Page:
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Banking expert backs Mobile Money

Nguyen Tri Hieu, a banking expert, has thrown his support behind a plan by the Ministry of Information and Communications to pilot Mobile Money, which allows consumers to make payments via their telecom accounts, saying that it can help track the origin of money and thus prevent money laundering, news site Vietnamplus reported.

The ministry at a meeting to review last year’s performance and set out plans for this year introduced the new mobile payment service for low-value transactions, which was approved by Prime Minister Nguyen Xuan Phuc.

Hieu said that it is important to gradually reduce cash payments as this mode of payment prompts high costs for the economy, including the banknote printing costs, and poses a high risk of robberies and thefts. In addition, cash payments can be abused for money laundering.

He also proposed that Mobile Money service providers should cooperate with banks to prevent the use of money earned from smuggling or drug trafficking to make payments.

Mobile Money service providers should limit the amount that each customer can transfer to their accounts, Hieu suggested.

However, only 30% of local people have had banking accounts, so the service, if offered, may cause difficulties for the remaining 70%.

He also stated that the service cannot be provided in the next one to two years due to the widespread use of cash by local consumers.

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Banking expert backs Mobile Money

Nguyen Tri Hieu, a banking expert, has thrown his support behind a plan by the Ministry of Information and Communications to pilot Mobile Money, which allows consumers to make payments via their telecom accounts, saying that it can help track the origin of money and thus prevent money laundering, news site Vietnamplus reported.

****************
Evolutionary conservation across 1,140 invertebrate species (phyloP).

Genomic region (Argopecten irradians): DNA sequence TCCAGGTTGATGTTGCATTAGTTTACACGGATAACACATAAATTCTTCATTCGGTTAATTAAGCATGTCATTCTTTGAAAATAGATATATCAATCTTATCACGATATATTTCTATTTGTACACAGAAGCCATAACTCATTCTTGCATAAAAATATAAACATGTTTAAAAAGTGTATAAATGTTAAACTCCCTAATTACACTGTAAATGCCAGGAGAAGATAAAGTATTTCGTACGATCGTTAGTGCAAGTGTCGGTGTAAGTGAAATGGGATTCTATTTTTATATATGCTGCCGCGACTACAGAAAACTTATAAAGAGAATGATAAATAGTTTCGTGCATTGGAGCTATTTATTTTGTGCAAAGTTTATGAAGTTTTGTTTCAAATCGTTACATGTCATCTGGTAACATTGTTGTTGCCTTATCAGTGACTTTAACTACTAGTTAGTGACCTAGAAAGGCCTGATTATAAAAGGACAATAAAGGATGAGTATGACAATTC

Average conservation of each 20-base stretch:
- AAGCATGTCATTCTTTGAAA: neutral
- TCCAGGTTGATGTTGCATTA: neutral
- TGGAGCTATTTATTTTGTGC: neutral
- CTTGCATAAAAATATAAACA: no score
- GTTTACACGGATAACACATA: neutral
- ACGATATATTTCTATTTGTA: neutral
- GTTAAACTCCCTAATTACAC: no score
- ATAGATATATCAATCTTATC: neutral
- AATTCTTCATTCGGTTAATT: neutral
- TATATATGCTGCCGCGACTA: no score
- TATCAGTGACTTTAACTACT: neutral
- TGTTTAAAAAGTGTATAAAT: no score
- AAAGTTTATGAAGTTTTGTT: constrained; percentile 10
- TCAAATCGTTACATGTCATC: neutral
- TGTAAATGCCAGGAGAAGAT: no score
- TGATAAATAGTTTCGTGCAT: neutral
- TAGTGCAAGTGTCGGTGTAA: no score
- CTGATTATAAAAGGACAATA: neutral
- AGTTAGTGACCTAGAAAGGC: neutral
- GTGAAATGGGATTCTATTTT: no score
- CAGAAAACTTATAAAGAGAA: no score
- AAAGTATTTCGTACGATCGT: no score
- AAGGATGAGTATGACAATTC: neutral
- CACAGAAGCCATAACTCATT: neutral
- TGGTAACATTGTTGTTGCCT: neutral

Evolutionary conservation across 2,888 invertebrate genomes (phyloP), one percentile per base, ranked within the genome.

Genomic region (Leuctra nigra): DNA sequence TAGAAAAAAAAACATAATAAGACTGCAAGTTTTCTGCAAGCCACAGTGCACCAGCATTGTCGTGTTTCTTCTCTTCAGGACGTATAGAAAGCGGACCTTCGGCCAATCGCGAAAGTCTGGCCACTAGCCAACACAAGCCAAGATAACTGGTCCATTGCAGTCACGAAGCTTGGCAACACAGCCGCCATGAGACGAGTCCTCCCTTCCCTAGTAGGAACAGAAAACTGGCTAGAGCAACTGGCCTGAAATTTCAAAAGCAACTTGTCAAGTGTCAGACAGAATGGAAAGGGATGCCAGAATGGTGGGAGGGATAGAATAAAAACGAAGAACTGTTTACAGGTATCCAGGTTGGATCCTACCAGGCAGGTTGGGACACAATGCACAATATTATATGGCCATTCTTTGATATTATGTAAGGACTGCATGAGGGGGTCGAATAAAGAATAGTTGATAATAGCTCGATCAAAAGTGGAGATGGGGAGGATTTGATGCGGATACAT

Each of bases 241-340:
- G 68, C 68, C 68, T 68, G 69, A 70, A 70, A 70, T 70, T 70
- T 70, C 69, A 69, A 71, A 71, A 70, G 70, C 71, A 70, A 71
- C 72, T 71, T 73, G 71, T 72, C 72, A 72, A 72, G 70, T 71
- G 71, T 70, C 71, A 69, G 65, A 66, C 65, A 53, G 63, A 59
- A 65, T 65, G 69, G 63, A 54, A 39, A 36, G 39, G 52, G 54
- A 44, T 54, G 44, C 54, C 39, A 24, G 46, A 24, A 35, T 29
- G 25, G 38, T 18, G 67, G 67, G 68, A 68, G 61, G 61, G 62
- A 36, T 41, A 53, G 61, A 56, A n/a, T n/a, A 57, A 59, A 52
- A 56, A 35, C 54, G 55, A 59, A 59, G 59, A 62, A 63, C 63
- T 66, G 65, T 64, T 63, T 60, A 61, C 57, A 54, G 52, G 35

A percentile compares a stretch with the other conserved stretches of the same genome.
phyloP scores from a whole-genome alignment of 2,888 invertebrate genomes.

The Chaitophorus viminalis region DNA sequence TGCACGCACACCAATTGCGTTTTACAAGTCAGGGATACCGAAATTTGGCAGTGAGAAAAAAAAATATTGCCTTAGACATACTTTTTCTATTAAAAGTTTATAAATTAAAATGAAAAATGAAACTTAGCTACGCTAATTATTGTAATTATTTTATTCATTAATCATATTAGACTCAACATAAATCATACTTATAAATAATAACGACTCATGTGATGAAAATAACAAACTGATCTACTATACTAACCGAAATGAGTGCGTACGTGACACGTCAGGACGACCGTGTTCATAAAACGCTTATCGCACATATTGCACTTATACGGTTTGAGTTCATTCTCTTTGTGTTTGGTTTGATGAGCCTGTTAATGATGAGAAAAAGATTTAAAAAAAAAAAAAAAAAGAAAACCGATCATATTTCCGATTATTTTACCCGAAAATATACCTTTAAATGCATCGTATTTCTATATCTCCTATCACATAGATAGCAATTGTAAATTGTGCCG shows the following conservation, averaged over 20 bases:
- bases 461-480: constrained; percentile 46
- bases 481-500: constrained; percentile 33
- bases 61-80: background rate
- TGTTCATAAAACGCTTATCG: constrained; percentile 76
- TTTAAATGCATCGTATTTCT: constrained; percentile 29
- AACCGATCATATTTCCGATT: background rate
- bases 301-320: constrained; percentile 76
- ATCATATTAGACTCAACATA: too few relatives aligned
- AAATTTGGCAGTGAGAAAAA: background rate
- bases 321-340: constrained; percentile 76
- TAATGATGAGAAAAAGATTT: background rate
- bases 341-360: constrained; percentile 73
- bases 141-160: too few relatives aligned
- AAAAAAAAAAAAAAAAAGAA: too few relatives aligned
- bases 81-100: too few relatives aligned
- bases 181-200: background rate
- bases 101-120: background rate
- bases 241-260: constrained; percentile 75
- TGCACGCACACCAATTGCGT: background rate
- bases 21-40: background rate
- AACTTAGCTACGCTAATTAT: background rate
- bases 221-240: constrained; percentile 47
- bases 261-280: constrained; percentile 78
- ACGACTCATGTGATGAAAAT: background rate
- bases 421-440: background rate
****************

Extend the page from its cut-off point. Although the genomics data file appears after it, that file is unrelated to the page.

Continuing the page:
The ministry at a meeting to review last year’s performance and set out plans for this year introduced the new mobile payment service for low-value transactions, which was approved by Prime Minister Nguyen Xuan Phuc.

Hieu said that it is important to gradually reduce cash payments as this mode of payment prompts high costs for the economy, including the banknote printing costs, and poses a high risk of robberies and thefts. In addition, cash payments can be abused for money laundering.

He also proposed that Mobile Money service providers should cooperate with banks to prevent the use of money earned from smuggling or drug trafficking to make payments.

Mobile Money service providers should limit the amount that each customer can transfer to their accounts, Hieu suggested.

However, only 30% of local people have had banking accounts, so the service, if offered, may cause difficulties for the remaining 70%.

He also stated that the service cannot be provided in the next one to two years due to the widespread use of cash by local consumers.

saigontimes

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